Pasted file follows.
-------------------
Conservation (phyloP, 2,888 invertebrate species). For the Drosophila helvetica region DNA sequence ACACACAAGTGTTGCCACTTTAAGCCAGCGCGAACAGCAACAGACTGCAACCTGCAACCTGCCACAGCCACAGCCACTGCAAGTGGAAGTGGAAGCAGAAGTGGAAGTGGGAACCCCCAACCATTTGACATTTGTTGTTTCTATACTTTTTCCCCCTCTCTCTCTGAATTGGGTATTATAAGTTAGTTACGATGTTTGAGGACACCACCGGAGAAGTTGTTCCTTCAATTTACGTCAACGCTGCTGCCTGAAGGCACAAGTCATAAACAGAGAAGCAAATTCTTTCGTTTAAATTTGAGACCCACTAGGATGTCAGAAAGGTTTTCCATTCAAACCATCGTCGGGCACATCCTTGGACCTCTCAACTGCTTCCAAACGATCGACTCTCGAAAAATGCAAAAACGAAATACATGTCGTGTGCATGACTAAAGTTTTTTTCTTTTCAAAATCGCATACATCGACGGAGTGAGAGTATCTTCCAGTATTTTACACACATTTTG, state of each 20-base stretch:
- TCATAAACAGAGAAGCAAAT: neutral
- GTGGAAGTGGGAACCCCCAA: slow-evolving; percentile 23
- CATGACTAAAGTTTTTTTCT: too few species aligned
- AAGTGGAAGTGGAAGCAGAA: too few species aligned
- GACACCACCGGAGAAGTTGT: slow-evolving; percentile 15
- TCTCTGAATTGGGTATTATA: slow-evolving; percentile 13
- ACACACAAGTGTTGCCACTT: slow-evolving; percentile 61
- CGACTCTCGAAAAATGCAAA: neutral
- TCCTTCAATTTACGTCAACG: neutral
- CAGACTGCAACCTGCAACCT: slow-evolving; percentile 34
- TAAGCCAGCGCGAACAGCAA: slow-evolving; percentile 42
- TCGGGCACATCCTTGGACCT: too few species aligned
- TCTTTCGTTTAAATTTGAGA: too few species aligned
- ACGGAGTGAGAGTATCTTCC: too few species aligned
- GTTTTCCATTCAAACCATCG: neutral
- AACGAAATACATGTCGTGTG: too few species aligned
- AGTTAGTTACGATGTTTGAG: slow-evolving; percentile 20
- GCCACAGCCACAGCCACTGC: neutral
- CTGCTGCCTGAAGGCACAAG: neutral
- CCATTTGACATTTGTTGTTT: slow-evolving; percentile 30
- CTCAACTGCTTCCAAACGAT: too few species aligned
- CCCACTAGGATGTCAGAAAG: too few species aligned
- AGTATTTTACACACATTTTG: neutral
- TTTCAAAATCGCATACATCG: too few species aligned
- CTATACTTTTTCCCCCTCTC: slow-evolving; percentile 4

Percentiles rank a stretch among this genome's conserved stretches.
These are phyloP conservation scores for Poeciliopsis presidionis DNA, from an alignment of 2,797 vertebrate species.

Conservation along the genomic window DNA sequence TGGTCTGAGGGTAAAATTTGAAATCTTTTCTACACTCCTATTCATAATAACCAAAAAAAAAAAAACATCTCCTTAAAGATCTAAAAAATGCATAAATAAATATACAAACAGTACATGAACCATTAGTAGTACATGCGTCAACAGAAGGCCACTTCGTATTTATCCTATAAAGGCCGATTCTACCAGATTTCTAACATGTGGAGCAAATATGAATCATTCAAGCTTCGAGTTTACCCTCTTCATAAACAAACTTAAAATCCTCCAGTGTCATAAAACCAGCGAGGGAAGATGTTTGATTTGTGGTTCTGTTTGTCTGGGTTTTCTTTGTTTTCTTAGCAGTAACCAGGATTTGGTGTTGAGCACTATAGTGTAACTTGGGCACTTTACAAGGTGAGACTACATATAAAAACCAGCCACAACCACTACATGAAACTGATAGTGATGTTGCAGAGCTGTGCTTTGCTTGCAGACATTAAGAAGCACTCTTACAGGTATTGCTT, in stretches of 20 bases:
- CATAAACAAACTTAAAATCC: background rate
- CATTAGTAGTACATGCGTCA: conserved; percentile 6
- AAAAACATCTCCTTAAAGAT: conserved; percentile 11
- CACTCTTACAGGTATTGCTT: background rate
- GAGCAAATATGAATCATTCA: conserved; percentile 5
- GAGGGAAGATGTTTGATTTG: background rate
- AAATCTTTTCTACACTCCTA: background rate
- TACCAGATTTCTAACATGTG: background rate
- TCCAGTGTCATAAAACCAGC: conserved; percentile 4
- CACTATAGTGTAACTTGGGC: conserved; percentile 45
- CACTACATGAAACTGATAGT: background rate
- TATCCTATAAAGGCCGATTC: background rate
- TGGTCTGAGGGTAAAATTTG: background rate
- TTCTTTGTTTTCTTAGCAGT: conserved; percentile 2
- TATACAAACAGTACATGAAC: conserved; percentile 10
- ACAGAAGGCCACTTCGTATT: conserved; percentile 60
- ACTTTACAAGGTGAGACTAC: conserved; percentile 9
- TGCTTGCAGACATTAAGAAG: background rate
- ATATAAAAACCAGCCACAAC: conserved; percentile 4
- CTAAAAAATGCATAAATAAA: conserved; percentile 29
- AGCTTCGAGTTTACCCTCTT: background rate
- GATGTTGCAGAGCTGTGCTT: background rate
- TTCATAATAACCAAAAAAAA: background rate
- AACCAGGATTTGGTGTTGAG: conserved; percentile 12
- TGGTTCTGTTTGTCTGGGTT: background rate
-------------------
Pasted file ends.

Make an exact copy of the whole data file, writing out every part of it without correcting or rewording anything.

Conservation (phyloP, 2,888 invertebrate species). For the Drosophila helvetica region DNA sequence ACACACAAGTGTTGCCACTTTAAGCCAGCGCGAACAGCAACAGACTGCAACCTGCAACCTGCCACAGCCACAGCCACTGCAAGTGGAAGTGGAAGCAGAAGTGGAAGTGGGAACCCCCAACCATTTGACATTTGTTGTTTCTATACTTTTTCCCCCTCTCTCTCTGAATTGGGTATTATAAGTTAGTTACGATGTTTGAGGACACCACCGGAGAAGTTGTTCCTTCAATTTACGTCAACGCTGCTGCCTGAAGGCACAAGTCATAAACAGAGAAGCAAATTCTTTCGTTTAAATTTGAGACCCACTAGGATGTCAGAAAGGTTTTCCATTCAAACCATCGTCGGGCACATCCTTGGACCTCTCAACTGCTTCCAAACGATCGACTCTCGAAAAATGCAAAAACGAAATACATGTCGTGTGCATGACTAAAGTTTTTTTCTTTTCAAAATCGCATACATCGACGGAGTGAGAGTATCTTCCAGTATTTTACACACATTTTG, state of each 20-base stretch:
- TCATAAACAGAGAAGCAAAT: neutral
- GTGGAAGTGGGAACCCCCAA: slow-evolving; percentile 23
- CATGACTAAAGTTTTTTTCT: too few species aligned
- AAGTGGAAGTGGAAGCAGAA: too few species aligned
- GACACCACCGGAGAAGTTGT: slow-evolving; percentile 15
- TCTCTGAATTGGGTATTATA: slow-evolving; percentile 13
- ACACACAAGTGTTGCCACTT: slow-evolving; percentile 61
- CGACTCTCGAAAAATGCAAA: neutral
- TCCTTCAATTTACGTCAACG: neutral
- CAGACTGCAACCTGCAACCT: slow-evolving; percentile 34
- TAAGCCAGCGCGAACAGCAA: slow-evolving; percentile 42
- TCGGGCACATCCTTGGACCT: too few species aligned
- TCTTTCGTTTAAATTTGAGA: too few species aligned
- ACGGAGTGAGAGTATCTTCC: too few species aligned
- GTTTTCCATTCAAACCATCG: neutral
- AACGAAATACATGTCGTGTG: too few species aligned
- AGTTAGTTACGATGTTTGAG: slow-evolving; percentile 20
- GCCACAGCCACAGCCACTGC: neutral
- CTGCTGCCTGAAGGCACAAG: neutral
- CCATTTGACATTTGTTGTTT: slow-evolving; percentile 30
- CTCAACTGCTTCCAAACGAT: too few species aligned
- CCCACTAGGATGTCAGAAAG: too few species aligned
- AGTATTTTACACACATTTTG: neutral
- TTTCAAAATCGCATACATCG: too few species aligned
- CTATACTTTTTCCCCCTCTC: slow-evolving; percentile 4

Percentiles rank a stretch among this genome's conserved stretches.
These are phyloP conservation scores for Poeciliopsis presidionis DNA, from an alignment of 2,797 vertebrate species.

Conservation along the genomic window DNA sequence TGGTCTGAGGGTAAAATTTGAAATCTTTTCTACACTCCTATTCATAATAACCAAAAAAAAAAAAACATCTCCTTAAAGATCTAAAAAATGCATAAATAAATATACAAACAGTACATGAACCATTAGTAGTACATGCGTCAACAGAAGGCCACTTCGTATTTATCCTATAAAGGCCGATTCTACCAGATTTCTAACATGTGGAGCAAATATGAATCATTCAAGCTTCGAGTTTACCCTCTTCATAAACAAACTTAAAATCCTCCAGTGTCATAAAACCAGCGAGGGAAGATGTTTGATTTGTGGTTCTGTTTGTCTGGGTTTTCTTTGTTTTCTTAGCAGTAACCAGGATTTGGTGTTGAGCACTATAGTGTAACTTGGGCACTTTACAAGGTGAGACTACATATAAAAACCAGCCACAACCACTACATGAAACTGATAGTGATGTTGCAGAGCTGTGCTTTGCTTGCAGACATTAAGAAGCACTCTTACAGGTATTGCTT, in stretches of 20 bases:
- CATAAACAAACTTAAAATCC: background rate
- CATTAGTAGTACATGCGTCA: conserved; percentile 6
- AAAAACATCTCCTTAAAGAT: conserved; percentile 11
- CACTCTTACAGGTATTGCTT: background rate
- GAGCAAATATGAATCATTCA: conserved; percentile 5
- GAGGGAAGATGTTTGATTTG: background rate
- AAATCTTTTCTACACTCCTA: background rate
- TACCAGATTTCTAACATGTG: background rate
- TCCAGTGTCATAAAACCAGC: conserved; percentile 4
- CACTATAGTGTAACTTGGGC: conserved; percentile 45
- CACTACATGAAACTGATAGT: background rate
- TATCCTATAAAGGCCGATTC: background rate
- TGGTCTGAGGGTAAAATTTG: background rate
- TTCTTTGTTTTCTTAGCAGT: conserved; percentile 2
- TATACAAACAGTACATGAAC: conserved; percentile 10
- ACAGAAGGCCACTTCGTATT: conserved; percentile 60
- ACTTTACAAGGTGAGACTAC: conserved; percentile 9
- TGCTTGCAGACATTAAGAAG: background rate
- ATATAAAAACCAGCCACAAC: conserved; percentile 4
- CTAAAAAATGCATAAATAAA: conserved; percentile 29
- AGCTTCGAGTTTACCCTCTT: background rate
- GATGTTGCAGAGCTGTGCTT: background rate
- TTCATAATAACCAAAAAAAA: background rate
- AACCAGGATTTGGTGTTGAG: conserved; percentile 12
- TGGTTCTGTTTGTCTGGGTT: background rate